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11

There is a possibility of addressing this question historically... My understanding (which is possibly apocryphal) is that mf came before mp, and originally meant "normal volume". To explain, "forte" has two meanings, in the same way that the English word "loud" can both Mean "high volume" — as in "play it loud" — and Refer to the concept of loudness more ...


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There isn't one. The composer must specify a dynamic at the outset. Neither mf or mp mean a great deal out of context. I guess mf is a bit nearer to "ordinary" than mp.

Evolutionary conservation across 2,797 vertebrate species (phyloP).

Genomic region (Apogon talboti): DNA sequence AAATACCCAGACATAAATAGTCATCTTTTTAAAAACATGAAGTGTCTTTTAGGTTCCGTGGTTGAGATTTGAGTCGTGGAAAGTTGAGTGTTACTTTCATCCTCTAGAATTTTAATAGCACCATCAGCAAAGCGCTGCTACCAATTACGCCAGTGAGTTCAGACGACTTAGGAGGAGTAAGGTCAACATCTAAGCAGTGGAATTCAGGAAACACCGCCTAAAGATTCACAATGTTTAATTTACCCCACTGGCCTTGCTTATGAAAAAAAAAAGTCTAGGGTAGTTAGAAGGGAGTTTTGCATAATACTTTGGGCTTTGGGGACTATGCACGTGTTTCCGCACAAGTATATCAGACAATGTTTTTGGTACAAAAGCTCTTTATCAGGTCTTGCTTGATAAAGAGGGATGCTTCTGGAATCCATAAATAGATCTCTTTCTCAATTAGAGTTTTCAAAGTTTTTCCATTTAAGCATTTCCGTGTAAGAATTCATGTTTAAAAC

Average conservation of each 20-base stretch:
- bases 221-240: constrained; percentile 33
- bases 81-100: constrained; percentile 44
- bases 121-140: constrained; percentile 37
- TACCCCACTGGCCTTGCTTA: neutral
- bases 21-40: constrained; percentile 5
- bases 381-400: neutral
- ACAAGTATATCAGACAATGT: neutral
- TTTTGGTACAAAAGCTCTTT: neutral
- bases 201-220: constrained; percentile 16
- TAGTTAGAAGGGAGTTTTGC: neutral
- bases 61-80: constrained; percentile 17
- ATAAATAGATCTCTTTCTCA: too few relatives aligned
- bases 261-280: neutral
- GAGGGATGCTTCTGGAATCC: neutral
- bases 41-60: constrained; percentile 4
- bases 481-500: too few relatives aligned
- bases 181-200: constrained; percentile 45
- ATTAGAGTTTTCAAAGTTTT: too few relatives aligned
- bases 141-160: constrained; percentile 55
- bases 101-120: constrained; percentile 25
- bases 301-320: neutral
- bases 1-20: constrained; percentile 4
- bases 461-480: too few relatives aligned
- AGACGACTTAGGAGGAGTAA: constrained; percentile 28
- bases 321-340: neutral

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Related: How does one describe the level of playing that is neither piano nor forte? As I see it, you're assuming that all mp are the same, and that an mp written in a Wagnerian music drama is the same as the mp written in a Britten opera, which is the same as an mp written in a Chopin polonaise, which is the same as the mp written in a transcription to a ...



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